A sure fire way to persuade cynical customers

When your sales team meet with potential customers, a white-hot case study adds the kind of clout that gently prizes open your customers’ confidence. (Much like a hearty gin and tonic).

Imagine a value-ramping case study for the CFO. A time-crushing belter for the Head of Resources. The more B2B case studies you have at your fingertips… the more opportunities you have to connect with as wide a cross section of your target audience as possible.

And, tapping into the personal side of your customers’ success—sidestepping the uninspiring templates of yore—helps prospects connect on a level that gets them right where it counts.

Make like a buffalo: respect the herd mentality

Simply put: people no longer buy things without checking out what their peers have to say on the matter.

I mean, when was the last time you didn’t consult the reviews on Airbnb, TripAdvisor, Ebay or Amazon?  So why should B2B be any different?

Remember: EVERYONE wants social proof that something’s going them to get the results they seek. And hearing it from peeps who aren’t on the payroll?

Instant credibility.

Here’s why:

  • B2B case studies humanise your brand. They put your solutions into context and allow prospects to see how you solved actual problems for real people.
  • Case studies are your customer success stories. They directly influence your prospects, attract high-quality leads, build trust and boost revenue. Fact.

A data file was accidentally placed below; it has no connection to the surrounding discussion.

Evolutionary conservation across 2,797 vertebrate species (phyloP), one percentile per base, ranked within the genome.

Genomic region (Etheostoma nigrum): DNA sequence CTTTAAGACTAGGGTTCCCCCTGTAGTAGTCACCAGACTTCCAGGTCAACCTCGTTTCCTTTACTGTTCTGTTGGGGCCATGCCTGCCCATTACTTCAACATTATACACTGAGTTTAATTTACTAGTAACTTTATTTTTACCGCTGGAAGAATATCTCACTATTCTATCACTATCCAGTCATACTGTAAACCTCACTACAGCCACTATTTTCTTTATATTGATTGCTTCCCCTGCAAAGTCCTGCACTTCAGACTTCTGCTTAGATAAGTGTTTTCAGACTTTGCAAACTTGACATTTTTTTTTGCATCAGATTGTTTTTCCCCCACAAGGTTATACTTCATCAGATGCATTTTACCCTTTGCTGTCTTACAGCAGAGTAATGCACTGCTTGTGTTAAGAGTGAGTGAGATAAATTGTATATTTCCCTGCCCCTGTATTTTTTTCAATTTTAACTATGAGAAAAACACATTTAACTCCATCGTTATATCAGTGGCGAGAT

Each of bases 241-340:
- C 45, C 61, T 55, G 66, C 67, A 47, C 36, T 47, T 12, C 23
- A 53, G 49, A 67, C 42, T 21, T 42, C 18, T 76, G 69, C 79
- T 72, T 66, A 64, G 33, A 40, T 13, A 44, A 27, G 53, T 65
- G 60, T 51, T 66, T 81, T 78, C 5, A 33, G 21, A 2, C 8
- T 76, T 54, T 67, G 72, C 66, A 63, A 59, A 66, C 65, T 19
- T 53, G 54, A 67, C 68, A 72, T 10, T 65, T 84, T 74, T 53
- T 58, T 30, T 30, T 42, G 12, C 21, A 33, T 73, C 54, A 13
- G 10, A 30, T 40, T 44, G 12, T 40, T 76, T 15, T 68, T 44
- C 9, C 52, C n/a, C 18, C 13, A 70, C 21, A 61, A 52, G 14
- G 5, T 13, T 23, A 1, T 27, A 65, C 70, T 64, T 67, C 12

• Case studies provide third party endorsement: The most powerful way to motivate potential customers, show them how you can help and why you are their best choice.

Case studies are evergreen.

Just as a conifer tree stays lush and green throughout the year, and into the following season, good case studies retain their value—year after year. Unlike ephemeral blog posts or the driftwood of social media.

And, once you’ve got all those ripe, juicy case studies in your arsenal, you have acres of content to repurpose; reaching an even wider an audience than you ever thought possible.

From dissecting your case studies into blog posts; pulling out quotes for social; crafting them into beautiful sales materials; spinning them into press releases and media-friendly features; to optimising the content for your website…

Case studies offer a deep well of opportunity for revving up your sales cycle.

But, if you’re like a lot of marketers right now, and skipping over them in favour of ‘new and shiny’ marketing tactics, you could be denying yourself busloads of hungry new customers.

Isn’t it time to revive the lost art of B2B case studies?

Rethink your approach. Build yourself a library of revenue boosting B2B case studies. Educate early stage prospects. Drive sales—and prove why you are the number one person for the job.

There ain’t no better way.


Don’t have time to interview all those happy customers, and turn their words into compelling, persuasive B2B case studies? I can help.

Get in touch at